BACKGROUND: Circulating tumour DNA (ctDNA) may serve as a measure of tumour burden and a useful tool for non-invasive monitoring of cancer. However, ctDNA is not always detectable in patients at time of diagnosis of metastatic disease. Therefore, there is a need to understand the correlation between ctDNA levels and the patients' overall metabolic tumour burden (MTB).
METHODS: Thirty-two treatment naïve metastatic melanoma patients were included in the study. MTB and metabolic tumour volume (MTV) was measured by 18F-fluoro-D-glucose positron emission tomography/computed tomography (FDG PET/CT). Plasma ctDNA was quantified using droplet digital PCR (ddPCR).
RESULTS: CtDNA was detected in 23 of 32 patients. Overall, a significant correlation was observed between ctDNA levels and MTB (p < 0.001). CtDNA was not detectable in patients with an MTB of ≤10, defining this value as the lower limit of tumour burden that can be detected through ctDNA analysis by ddPCR.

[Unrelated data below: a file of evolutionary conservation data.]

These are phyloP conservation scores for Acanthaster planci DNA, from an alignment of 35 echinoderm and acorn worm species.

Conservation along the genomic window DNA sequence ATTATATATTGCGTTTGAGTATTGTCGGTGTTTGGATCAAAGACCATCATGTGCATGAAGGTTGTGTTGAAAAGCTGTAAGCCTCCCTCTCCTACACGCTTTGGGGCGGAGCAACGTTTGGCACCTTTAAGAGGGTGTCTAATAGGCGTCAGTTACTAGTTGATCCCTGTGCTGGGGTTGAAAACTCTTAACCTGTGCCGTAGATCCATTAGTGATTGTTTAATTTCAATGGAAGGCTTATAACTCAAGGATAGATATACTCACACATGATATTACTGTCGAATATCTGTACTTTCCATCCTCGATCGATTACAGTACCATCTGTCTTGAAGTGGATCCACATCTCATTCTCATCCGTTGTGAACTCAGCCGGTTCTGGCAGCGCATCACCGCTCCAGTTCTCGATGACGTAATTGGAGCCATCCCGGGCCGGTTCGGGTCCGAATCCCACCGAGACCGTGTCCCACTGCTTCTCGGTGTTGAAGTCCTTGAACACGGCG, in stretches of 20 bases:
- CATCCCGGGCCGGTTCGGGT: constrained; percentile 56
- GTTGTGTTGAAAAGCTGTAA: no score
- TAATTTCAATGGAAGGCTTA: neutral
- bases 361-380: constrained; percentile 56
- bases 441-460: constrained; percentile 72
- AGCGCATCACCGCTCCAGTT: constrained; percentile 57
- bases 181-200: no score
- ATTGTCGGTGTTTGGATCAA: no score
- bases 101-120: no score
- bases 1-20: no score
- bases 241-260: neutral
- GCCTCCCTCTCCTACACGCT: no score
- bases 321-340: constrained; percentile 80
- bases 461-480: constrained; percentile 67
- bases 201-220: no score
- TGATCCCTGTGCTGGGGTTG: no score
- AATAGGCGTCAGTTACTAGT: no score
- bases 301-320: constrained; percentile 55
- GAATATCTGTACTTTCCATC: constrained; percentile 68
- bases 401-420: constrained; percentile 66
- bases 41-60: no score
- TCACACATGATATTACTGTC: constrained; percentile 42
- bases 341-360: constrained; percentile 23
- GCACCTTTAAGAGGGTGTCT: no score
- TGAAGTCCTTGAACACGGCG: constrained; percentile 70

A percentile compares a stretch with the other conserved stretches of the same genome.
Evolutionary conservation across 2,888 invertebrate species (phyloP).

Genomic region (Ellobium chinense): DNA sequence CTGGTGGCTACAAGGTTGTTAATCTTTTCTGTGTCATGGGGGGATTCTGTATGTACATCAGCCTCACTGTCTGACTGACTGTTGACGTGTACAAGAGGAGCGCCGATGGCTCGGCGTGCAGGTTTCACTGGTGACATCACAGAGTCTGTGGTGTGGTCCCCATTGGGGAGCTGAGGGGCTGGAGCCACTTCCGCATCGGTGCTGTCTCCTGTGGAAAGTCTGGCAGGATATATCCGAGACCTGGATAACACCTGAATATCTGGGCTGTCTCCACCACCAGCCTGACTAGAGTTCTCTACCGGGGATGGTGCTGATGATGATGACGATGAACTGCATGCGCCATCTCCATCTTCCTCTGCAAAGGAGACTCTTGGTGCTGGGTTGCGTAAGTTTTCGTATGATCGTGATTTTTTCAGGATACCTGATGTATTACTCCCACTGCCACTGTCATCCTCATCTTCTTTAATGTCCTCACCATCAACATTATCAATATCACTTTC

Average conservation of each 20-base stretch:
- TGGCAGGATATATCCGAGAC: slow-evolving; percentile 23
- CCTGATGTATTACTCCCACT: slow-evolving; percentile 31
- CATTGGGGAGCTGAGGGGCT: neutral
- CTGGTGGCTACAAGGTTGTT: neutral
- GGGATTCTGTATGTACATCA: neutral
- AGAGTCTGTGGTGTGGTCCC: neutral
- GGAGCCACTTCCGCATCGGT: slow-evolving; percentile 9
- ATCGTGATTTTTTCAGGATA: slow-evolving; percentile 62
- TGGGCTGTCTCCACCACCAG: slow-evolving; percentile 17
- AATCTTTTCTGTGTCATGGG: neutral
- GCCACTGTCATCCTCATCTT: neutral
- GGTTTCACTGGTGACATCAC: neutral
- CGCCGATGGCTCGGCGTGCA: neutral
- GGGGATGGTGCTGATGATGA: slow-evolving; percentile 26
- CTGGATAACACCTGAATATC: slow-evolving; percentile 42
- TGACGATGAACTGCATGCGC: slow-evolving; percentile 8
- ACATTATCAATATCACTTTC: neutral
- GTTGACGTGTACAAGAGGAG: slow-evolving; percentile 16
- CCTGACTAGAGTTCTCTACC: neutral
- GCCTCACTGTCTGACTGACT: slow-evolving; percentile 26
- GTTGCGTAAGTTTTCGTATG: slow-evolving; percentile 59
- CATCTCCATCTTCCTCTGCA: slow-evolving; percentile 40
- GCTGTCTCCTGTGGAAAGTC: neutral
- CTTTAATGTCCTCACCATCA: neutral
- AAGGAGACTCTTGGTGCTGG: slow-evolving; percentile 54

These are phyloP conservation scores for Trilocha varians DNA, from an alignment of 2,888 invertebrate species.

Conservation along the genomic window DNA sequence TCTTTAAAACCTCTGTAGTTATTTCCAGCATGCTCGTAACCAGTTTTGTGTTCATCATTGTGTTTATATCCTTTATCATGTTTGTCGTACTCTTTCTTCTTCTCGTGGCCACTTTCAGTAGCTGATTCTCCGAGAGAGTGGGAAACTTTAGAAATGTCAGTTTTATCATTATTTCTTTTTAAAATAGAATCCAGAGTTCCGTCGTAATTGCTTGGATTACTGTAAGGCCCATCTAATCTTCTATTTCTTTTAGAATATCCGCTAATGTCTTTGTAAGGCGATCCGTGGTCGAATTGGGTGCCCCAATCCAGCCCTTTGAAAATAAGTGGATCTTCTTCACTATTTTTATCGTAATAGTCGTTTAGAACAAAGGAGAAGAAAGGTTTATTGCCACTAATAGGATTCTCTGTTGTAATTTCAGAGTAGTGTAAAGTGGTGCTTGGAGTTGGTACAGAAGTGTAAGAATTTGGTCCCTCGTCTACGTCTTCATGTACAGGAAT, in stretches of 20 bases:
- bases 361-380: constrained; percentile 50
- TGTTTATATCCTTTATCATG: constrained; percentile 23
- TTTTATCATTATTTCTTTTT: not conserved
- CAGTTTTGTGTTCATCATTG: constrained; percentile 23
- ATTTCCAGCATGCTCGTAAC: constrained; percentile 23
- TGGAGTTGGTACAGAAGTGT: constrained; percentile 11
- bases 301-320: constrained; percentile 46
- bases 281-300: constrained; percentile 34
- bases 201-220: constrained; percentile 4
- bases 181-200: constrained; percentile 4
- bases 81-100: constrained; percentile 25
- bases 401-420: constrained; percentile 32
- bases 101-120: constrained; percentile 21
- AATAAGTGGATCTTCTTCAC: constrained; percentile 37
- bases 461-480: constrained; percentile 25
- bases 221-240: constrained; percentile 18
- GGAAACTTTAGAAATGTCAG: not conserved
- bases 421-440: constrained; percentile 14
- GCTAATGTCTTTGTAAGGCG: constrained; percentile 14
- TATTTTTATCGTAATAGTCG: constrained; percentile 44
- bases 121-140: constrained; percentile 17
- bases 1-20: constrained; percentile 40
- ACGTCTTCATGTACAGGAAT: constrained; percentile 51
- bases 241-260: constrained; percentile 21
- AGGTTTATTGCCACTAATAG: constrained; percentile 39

CONCLUSIONS: We showed that ctDNA levels measured by ddPCR correlate with MTB in treatment naïve metastatic melanoma patients and observed a limit in tumour size for which ctDNA cannot be detected in blood. Nevertheless, our findings support the use of ctDNA as a non-invasive complementary modality to functional imaging for monitoring tumour burden.